Only authorized instructors (see below) can log this in the logbooks of their students. But there are no truly authorized flight instructors for drones.“Ground training means that training, other than flight training, received from an authorized instructor.”

Authorized instructor

14 CFR 1.1

Here is the problem, ground and flight instructors are “authorized within the limitations of that person’s flight instructor certificate and ratings to train and issue endorsements that are required for” a list of airmen certificates and ratings, but the remote pilot certificate is NOT EVEN ON THE LIST! See 61.215 and 61.193. In other words, ground and flight instructors are not “authorized” to train remote pilots. Sure, flight instructors can train people all day long. It isn’t like the instructor is prohibited from training people, it is just the FAA is not giving its official approval of the competency of the flight instructor to give training to people seeking their remote pilot certificates. But you don’t need the official approval from the FAA for the training because the computer based knowledge exam is what the FAA has officially approved to determine aeronautical knowledge of the remote pilot applicant.“Authorized instructor means—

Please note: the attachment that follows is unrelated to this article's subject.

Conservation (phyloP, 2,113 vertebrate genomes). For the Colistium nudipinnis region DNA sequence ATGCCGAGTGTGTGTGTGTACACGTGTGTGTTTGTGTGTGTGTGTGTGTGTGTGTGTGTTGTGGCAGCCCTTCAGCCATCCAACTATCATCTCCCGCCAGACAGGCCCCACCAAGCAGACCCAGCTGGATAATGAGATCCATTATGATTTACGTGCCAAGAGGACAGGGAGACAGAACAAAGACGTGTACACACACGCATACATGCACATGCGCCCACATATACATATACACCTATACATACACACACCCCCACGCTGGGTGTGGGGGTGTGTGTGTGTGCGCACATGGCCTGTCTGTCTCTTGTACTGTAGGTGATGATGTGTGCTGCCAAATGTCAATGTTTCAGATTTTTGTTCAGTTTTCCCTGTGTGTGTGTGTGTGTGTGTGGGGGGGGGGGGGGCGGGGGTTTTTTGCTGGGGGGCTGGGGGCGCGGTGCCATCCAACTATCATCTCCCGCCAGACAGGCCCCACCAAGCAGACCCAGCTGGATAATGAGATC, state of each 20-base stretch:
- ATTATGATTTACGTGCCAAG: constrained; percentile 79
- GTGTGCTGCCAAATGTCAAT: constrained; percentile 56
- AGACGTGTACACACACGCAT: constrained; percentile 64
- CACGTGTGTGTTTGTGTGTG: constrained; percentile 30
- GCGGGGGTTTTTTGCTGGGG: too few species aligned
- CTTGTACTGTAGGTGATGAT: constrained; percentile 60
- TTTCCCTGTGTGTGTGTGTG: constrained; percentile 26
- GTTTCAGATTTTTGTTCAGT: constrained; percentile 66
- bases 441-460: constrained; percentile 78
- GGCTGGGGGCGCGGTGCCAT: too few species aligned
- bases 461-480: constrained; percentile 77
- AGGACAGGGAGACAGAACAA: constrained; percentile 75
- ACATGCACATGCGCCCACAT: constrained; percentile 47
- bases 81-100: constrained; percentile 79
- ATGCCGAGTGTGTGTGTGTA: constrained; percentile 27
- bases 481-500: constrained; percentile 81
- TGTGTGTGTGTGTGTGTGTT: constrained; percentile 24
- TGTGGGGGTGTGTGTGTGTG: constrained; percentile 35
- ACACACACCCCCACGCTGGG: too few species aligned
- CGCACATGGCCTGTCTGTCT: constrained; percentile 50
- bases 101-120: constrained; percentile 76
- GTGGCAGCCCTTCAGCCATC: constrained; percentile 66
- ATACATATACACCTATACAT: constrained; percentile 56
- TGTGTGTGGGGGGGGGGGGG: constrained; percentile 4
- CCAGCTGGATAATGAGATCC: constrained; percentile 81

(i) A person who holds a ground instructor certificate issued under part 61 of this chapter and is in compliance with §61.217, when conducting ground training in accordance with the privileges and limitations of his or her ground instructor certificate;

(ii) A person who holds a flight instructor certificate issued under part 61 of this chapter and is in compliance with §61.197, when conducting ground training or flight training in accordance with the privileges and limitations of his or her flight instructor certificate; or

(iii) A person authorized by the Administrator to provide ground training or flight training under part 61, 121, 135, or 142 of this chapter when conducting ground training or flight training in accordance with that authority.”

“Pilot” vs. “Operator”